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The Slaves of Solitude (stage version) (NHB Modern Plays)

Patrick Hamilton

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Beschreibung

1943, Henley-on-Thames. Miss Roach is forced by the war to flee London for the Rosamund Tea Rooms boarding house, a place as grey and lonely as its residents. From the safety of these new quarters, her war effort now consists of a thousand petty humiliations, of which the most burdensome is sharing her daily life with the unbearable Mr Thwaites.

But a breath of fresh air arrives in the form of a handsome American lieutenant and things start to look distinctly brighter. Until a new boarder moves into the room next to Miss Roach's - outwardly friendly, she soon starts upsetting the precarious balance in the house.

Nicholas Wright's play The Slaves of Solitude weaves a fascinating blend of dark hilarity and melancholy from Patrick Hamilton's much-loved story about an improbable heroine in wartime Britain. The play premiered at Hampstead Theatre, London, in October 2017.

'Brilliantly transformed for the stage by Nicholas Wright... although there is some wonderful sly comedy from the start, [the play's] strength is in a humane, rueful, oddly hopeful understanding of loneliness and of the way we try to make real connections... no character is all bad, nor all good; even the most minor of them, in fleetingly sketched moments, reveal both their handicap and their hope. It's lovely' - TheatreCat

'[A] witty, evocative, gnarly human drama... the home front is a hotbed here as people who look like heroes or villains reveal themselves to be more complex while they make their small but crucial claims for territory... wonderful' - The Times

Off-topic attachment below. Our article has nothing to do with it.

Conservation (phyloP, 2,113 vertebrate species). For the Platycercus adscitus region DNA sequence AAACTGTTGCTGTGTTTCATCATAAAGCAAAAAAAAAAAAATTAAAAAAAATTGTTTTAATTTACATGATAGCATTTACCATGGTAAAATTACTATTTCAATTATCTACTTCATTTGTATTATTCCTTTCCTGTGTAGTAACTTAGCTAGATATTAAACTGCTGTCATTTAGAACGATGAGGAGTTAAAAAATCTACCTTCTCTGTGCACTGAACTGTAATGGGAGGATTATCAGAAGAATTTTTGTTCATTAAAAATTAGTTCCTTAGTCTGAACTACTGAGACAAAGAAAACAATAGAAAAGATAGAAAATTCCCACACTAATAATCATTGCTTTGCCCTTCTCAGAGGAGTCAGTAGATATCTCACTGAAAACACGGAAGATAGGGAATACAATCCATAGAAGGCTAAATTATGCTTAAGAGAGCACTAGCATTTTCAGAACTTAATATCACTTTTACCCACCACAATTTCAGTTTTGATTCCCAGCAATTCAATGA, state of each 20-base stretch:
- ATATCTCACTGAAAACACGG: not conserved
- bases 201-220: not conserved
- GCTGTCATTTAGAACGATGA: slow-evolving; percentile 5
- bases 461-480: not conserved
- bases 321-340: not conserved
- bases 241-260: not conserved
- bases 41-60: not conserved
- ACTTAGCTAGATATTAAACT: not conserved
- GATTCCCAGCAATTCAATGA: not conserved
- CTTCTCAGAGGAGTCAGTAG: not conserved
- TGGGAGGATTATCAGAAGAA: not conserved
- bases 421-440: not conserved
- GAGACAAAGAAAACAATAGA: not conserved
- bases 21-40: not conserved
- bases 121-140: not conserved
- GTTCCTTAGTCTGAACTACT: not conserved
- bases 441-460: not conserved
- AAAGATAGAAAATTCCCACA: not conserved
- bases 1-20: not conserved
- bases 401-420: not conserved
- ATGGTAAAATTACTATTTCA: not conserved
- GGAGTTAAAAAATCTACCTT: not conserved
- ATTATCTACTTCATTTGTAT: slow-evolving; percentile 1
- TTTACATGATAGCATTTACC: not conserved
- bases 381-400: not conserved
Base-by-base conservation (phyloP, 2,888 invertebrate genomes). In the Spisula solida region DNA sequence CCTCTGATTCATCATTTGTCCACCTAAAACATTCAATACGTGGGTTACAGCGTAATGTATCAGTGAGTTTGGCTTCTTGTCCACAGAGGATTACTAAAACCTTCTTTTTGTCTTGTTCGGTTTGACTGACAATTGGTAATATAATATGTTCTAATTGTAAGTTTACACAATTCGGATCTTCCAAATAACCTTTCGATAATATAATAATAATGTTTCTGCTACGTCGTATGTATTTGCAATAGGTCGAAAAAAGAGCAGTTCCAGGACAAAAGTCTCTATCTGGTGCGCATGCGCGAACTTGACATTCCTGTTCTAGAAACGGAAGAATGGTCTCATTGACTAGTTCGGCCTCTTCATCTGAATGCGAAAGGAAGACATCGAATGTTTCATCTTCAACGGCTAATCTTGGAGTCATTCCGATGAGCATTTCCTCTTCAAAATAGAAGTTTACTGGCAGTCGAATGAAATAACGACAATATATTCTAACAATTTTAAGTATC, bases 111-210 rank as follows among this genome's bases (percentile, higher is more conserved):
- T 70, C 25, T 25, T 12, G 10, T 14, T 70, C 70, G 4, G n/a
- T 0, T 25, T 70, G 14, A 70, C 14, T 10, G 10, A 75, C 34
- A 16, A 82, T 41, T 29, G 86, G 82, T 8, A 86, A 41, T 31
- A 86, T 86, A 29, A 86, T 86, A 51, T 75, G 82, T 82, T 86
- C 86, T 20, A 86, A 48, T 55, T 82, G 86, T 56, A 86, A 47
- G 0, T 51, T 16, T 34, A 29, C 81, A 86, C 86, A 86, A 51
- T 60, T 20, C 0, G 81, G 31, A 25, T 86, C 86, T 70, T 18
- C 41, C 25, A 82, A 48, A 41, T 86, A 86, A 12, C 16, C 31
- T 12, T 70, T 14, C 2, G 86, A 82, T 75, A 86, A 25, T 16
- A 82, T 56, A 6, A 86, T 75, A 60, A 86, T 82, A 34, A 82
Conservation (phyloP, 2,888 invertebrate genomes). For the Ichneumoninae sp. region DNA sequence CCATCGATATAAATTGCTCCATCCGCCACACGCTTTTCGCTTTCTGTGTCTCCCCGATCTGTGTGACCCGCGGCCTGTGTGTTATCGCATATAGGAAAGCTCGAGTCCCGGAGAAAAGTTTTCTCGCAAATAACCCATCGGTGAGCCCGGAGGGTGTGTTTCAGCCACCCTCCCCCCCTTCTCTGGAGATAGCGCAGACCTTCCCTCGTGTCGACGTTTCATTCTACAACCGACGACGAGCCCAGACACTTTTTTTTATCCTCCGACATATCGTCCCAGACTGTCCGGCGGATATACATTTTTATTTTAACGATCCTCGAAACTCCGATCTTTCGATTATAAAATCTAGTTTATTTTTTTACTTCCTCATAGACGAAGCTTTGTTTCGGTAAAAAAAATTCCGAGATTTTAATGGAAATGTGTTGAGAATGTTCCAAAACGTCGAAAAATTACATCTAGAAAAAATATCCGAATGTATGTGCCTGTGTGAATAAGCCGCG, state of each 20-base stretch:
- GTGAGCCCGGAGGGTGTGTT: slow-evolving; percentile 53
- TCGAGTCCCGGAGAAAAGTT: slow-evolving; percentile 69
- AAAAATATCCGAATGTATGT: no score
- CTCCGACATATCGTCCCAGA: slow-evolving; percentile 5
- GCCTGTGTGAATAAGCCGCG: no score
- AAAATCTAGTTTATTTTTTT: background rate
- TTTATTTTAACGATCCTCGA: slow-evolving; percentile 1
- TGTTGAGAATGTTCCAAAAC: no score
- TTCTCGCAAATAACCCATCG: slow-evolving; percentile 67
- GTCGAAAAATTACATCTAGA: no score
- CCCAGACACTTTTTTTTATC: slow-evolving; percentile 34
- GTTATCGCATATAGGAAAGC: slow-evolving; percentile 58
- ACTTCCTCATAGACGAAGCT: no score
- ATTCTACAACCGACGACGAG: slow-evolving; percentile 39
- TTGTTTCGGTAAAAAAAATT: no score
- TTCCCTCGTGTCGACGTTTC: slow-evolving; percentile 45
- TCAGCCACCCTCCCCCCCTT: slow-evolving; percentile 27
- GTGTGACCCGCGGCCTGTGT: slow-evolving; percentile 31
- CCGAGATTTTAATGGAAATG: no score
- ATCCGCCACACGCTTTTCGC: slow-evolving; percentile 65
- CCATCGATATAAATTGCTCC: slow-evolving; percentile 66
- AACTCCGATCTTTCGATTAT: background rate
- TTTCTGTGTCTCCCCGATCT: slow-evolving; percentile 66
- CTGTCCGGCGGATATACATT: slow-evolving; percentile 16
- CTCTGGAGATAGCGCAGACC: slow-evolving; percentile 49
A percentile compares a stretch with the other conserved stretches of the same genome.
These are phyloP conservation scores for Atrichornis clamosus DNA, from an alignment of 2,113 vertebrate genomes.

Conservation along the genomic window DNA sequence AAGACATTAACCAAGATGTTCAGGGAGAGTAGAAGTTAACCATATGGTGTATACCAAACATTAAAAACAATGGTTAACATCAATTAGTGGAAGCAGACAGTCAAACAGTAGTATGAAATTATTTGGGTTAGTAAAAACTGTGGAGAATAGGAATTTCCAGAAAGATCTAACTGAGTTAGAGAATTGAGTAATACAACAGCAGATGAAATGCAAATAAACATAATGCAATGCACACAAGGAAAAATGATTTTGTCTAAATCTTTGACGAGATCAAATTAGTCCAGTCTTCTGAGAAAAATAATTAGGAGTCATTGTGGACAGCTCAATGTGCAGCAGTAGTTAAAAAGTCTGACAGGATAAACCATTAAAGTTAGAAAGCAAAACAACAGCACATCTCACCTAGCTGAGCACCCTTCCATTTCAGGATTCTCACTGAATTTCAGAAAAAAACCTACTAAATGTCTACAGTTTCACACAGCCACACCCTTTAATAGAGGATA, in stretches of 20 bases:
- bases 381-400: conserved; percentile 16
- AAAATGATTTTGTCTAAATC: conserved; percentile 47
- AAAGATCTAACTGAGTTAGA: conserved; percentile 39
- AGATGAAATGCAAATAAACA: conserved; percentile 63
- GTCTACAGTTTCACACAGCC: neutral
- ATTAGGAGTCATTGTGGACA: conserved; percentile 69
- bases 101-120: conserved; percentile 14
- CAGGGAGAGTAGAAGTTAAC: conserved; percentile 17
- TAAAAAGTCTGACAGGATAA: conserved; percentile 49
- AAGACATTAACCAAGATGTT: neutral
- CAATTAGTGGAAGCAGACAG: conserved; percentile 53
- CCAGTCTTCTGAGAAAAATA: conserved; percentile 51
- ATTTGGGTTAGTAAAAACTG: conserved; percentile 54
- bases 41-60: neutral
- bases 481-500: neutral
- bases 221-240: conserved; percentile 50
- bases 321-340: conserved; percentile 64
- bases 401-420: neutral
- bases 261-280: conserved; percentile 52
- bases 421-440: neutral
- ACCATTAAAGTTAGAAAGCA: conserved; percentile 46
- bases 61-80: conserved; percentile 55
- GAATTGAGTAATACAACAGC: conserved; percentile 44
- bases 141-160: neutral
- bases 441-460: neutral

'Nicholas Wright's adaptation captures the familiar emotional notes of Hamilton's fiction, the pervading loneliness, the melancholy, the use of booze as a crutch and a shield' - The Stage

Patrick Hamilton was one of the twentieth century's greatest novelists and dramatists, whose significant contribution to literature has often been overlooked. Born in Hassocks, Sussex in 1904, Hamilton spent his early years in Hove. His first novel, Monday Morning was published in 1925, quickly followed by Craven House (1926).

Among his novels are The Midnight Bell (1929), The Siege of Pleasure (1932), The Plains of Cement (1934), Hangover Square (1941), The Slaves of Solitude (1947) and The Gorse Trilogy, which is comprised of The West Pier (1952), Mr Stimpson and Mr Gorse (1953) and Unknown Assailant (1955).

Hamilton's trilogy 20,000 Streets Under the Sky (1929-34) was adapted into a successful BBC Four series in 2005, directed by Simon Curtis.

His plays include the psychological thrillers Rope (1929) - on which Alfred Hitchcock's 1948 film Rope was based - and Gaslight (1938), which gave rise to the term gaslighting: a form of psychological abuse in which a victim is manipulated into questioning his or her sanity. A successful revival of Gaslight, starring Keith Allen and Kara Tointon, toured the UK in early 2017.

Hamilton died in 1962 of liver and kidney failure, after a long struggle with alcohol.

Produktdetails

Format ePUB i
Kopierschutz Ja i
Family Sharing Nein i
Text-to-Speech Nein i
Seitenzahl 96 (Printausgabe)
Erscheinungsdatum 18.11.2017
Sprache Englisch
EAN 9781780019802
Verlag Nick Hern Books
Dateigröße 435 KB

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